A. case of singular brutality was investigated at Guildhall on

The Spectator

Saturday. Arthur Windett sometimes acts as conductor to his own omnibuses, and on Friday stopped in Moorgate Street to take up a paralytic passenger. This gentleman was...

Photographs of Mr. Johnson, the new President of the Union,

The Spectator

have reached London. They show a strongly-built man, with a square head, overhanging brows, full lips, tiger jaw, and firm, full cheeks. A strong man evidently, but not, we...

Mr. Mills on Tuesday raised a debate on the merits

The Spectator

of the scheme of examination now adopted for the Indian Civil Service. He thought too many subjects were given, and was inclined to strike out English literature and Oriental...

Sir C. Wood is not behaving quite well in this

The Spectator

matter of Indian grievances. He is either under the impression that he cannot remedy the evils complained of, in which case he should say so, or is determined to go his own way...

The Poor-Law Board has published its decision in the case

The Spectator

of Timothy Daly. The doctor who "attended "him but never dressed his leg is dismissed, as is also the head nurse, while the master is severely reprimanded, and told that he is...

Le Moniteur republishes a Provisional Constitution for Mexico, decreed by

The Spectator

the Emperor Maximilian on the 10th April. We have sketched the provisions of this remarkable document else- where, but may observe here that difficulties are thickening around...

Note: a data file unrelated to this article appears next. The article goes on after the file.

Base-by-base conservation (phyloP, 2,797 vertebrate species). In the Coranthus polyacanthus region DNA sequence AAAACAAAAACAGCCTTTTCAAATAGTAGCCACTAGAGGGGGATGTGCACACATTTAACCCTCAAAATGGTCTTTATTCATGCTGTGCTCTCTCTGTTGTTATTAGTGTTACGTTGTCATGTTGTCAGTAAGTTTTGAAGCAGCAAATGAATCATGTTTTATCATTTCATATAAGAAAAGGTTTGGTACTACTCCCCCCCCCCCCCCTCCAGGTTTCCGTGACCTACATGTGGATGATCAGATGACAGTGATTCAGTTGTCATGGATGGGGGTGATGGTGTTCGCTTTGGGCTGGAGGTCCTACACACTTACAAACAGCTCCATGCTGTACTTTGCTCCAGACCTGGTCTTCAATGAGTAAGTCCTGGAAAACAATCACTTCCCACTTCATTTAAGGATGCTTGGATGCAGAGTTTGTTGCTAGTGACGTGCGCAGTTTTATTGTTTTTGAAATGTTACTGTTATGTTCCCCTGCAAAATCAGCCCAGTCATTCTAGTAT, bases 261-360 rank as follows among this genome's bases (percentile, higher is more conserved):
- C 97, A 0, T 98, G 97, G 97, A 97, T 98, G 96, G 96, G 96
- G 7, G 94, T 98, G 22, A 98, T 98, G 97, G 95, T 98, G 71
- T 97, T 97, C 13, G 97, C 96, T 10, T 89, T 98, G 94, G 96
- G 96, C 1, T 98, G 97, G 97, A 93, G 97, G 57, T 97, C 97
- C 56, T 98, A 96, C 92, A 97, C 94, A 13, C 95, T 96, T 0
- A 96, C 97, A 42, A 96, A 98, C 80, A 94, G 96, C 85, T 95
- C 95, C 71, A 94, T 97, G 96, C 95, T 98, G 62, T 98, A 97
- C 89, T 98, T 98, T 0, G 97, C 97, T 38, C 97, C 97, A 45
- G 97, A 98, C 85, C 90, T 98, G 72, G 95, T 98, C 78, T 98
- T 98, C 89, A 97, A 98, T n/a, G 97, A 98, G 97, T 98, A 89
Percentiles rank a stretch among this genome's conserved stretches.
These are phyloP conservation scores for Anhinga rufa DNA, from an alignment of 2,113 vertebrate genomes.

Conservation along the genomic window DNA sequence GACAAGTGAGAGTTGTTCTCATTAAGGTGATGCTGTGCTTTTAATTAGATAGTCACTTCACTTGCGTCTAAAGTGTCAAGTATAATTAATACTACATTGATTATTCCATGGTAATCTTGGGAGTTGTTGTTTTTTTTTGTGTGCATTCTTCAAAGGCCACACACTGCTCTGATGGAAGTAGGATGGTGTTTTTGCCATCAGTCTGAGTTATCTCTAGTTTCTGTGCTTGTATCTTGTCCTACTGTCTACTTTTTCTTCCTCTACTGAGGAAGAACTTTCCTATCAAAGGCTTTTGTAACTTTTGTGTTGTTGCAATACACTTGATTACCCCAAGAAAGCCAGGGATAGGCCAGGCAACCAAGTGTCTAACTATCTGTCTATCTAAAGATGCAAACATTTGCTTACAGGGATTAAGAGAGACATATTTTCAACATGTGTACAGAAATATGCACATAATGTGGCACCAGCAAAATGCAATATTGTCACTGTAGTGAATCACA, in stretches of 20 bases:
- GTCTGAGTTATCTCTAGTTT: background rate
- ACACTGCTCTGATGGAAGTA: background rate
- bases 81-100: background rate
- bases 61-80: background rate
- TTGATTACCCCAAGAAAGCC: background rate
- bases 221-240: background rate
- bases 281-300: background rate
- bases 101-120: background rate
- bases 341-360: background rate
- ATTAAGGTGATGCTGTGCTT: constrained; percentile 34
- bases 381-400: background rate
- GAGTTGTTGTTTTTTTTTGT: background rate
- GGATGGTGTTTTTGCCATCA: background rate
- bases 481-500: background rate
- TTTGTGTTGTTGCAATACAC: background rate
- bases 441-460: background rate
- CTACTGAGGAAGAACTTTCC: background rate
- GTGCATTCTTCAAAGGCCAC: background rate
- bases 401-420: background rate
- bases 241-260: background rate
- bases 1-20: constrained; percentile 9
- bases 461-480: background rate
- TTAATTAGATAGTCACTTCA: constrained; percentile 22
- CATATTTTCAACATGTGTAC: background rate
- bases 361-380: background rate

Page 3

Home Securities have been dull throughout the week, and Consols

The Spectator

have declined in value one-half per cent. On Saturday last the Three per Cents. left off at 90f for delivery, and 89f f for account.

Lord Elcho is going to move for a commission to

The Spectator

inquire into the state of the franchise, and how it may be possible to give a practical representation to the working clam without any further lowering of the franchise. This...

Caledonian .. .. .. .. •I1

The Spectator

Great Eastern .. .. .. Great Northern .. .. .. Great Western.. .. .. .. D. West Midland, Oxford - Lancashire and Yorkshire .. London and Brighton .. .. Loudon and...

One of the most curious aspects of the American war

The Spectator

is the implicit confidence the Government appear to feel that all the need for a strong military and naval organization is passed. They are not only reducing their forces and...

The Railway Credit Company, with a capital of 2,000,000/. in

The Spectator

40,000 shares of 501. each, is announced. The principal object of the undertaking is to contract for the construction of railways and other public works, but the Directors will...